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Stewart Engineering, Inc. v. Continental Casualty Co.

United States District Court, E.D. North Carolina, Western Division

January 31, 2017

STEWART ENGINEERING, INC., Plaintiff,
v.
CONTINENTAL CASUALTY COMPANY, ZURICH AMERICAN INSURANCE COMPANY, SKANSKA USA BUILDING, INC., and CLARK NEXSEN, INC., Defendants.

          ORDER

          JAMES C. FOX Senior United States District Judge

         Before the court is Zurich American Insurance Company's ("Zurich") motion for misjoinder pursuant to Rule 21 of the Federal Rules of Civil Procedure. [DE 48]. Plaintiff did not respond.

         I. BACKGROUND

         Plaintiff brings suit against its insurer, Continental Casualty Company ("CNA"), [1]pursuant to 28 U.S.C. § 2201 seeking an adjudication of its rights and obligations under the Architects/Engineers Professional and Pollution Incident Liability Insurance ("the Policy") issued by CNA. In particular, Plaintiff seeks a declaration that CNA is obligated to defend and indemnify Plaintiff in connection with claims asserted by Zurich and co-defendants Clark Nexsen, Inc. and Skanska USA Building, Inc. ("Skanska")[2] against Plaintiff relating to the separate collapses of two pedestrian bridges located on the Wake Technical Community College ("WTCC") Northern Campus in Raleigh, North Carolina ("the project").

         According to the amended complaint, WTCC contracted with Skanska to provide construction management services for the project. Am. Compl. ¶ 19. Skanska in turn sought a builder's risk policy for the project from Zurich, its insurer. Id. ¶ 52. On November 13, 2014, the first bridge collapsed. The second bridge collapsed on November 14, 2014. Id. ¶¶ 27-28. Subsequently, Skanska asserted claims for damages exceeding $4, 800, 000 against Plaintiff. Id. ¶ 56. On March 2, 2015, Plaintiff received a letter from Zurich regarding its subrogation interest in Skanska's claims. Id. ¶ 54. Skanska's claims associated with the first bridge collapse have been resolved - those associated with the second bridge collapse have not. Id. ¶ 58.

         In April 2015, Plaintiff contacted CNA regarding coverage for claims made against the Policy associated with the collapsed bridges. Id. ¶ 71. CNA informed Plaintiff that the Policy's per claim $3, 000, 000 limit of liability applied to all claims arising out of the collapse of both bridges. Id. Plaintiff disputes CNA's interpretation of the Policy and argues CNA has an obligation to indemnify Plaintiff up to the aggregate policy limit of $5, 000, 000. Id. ¶ 2.

         II. LEGAL STANDARD

         Rule 21 governs the misjoinder of parties and allows the court to, inter alia, drop a party. Fed.R.Civ.P. 21. "Dismissal of a misjoined party under Rule 21 is without prejudice; a claim by or against such a party may be refiled as a separate suit." John S. Clark Co. v. Travelers Indem. Co., 359 F.Supp.2d 429, 437 (M.D. N.C. 2004). Misjoinder occurs when a single party or multiple parties fail to satisfy the requirements for permissive joinder under Rule 20. See Id. Under Rule 20, multiple defendants may be joined in one action where: (1) "any right to relief is asserted against them jointly, severally, or in the alternative with respect to or arising out of the same transaction, occurrence, or series of transactions or occurrences;" and (2) "any question of law or fact common to all defendants will arise in the action." Fed.R.Civ.P. 20(a)(2). It is well-settled that a district court has broad discretion under Rule 21. Matthew Bender, Moore's Federal Practice § 21.05 (3d ed. 2011) ("Rule 21 gives the court tools to jettison those parties and claims that are not within its jurisdiction or that are not conveniently prosecuted together, preserving parties and claims that are properly before it.").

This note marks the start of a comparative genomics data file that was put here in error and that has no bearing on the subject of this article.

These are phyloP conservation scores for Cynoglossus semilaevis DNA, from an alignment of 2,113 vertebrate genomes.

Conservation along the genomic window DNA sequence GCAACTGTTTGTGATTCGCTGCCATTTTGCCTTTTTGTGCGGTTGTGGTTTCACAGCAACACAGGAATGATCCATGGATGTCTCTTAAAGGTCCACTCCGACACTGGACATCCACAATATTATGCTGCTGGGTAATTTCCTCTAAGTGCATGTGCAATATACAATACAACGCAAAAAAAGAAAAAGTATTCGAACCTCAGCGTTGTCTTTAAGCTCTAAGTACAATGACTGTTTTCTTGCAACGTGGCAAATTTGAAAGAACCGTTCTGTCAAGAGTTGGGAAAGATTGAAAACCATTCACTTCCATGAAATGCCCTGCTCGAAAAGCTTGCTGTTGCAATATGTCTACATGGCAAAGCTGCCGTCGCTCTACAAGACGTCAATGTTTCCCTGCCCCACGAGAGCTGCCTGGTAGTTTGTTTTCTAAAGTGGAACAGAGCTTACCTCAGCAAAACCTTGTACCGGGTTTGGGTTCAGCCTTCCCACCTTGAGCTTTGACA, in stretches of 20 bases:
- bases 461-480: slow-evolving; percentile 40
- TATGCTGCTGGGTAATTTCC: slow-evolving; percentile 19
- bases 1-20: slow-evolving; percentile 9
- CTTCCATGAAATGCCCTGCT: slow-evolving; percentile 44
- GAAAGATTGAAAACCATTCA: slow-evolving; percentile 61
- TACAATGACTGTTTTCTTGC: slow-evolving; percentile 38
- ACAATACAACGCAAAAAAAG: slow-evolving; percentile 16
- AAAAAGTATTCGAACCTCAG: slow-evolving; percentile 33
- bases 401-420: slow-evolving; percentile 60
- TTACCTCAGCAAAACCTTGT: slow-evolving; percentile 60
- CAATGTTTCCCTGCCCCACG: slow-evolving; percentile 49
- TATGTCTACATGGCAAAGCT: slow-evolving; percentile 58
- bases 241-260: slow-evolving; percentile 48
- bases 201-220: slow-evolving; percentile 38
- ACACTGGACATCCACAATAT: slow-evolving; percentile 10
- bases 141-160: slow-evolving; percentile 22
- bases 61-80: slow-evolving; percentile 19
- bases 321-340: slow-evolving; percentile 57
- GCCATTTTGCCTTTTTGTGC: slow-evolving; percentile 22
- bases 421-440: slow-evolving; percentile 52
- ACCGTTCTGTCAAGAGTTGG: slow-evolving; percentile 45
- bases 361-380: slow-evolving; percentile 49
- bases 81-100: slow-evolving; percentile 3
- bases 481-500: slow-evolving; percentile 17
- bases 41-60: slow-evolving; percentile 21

III. DISCUSSION

         Plaintiff brings two causes of action: (1) declaratory judgment and (2) breach of contract. Both claims are against CNA only. Plaintiff asserts no claims against Zurich. Rather, in its amended complaint, Plaintiff states only that Zurich is "named in this action in order to adjudicate any rights [it has], or allegedly ha[s], under [the Policy]." [3]Am. Compl. ¶ 3. Moreover, there is no question of law or fact common to all defendants. Plaintiff brought this action seeking a declaration that CNA is obligated to defend and indemnify Plaintiff up to the aggregate limit ($5, 000, 000.00) of the Policy and that in failing to defend and indemnify Plaintiff, CNA breached its obligation under the Policy. Accordingly, the court finds the dismissal of Zurich pursuant to Rule 21 is appropriate.

         IV. CONCLUSION

         For the foregoing reasons, Zurich's Motion for Misjoinder [DE 48] is ALLOWED. Zurich is DISMISSED WITHOUT PREDJUDICE from this action pursuant to Rule 21 of the Federal Rules of Civil Procedure.

         SO ...


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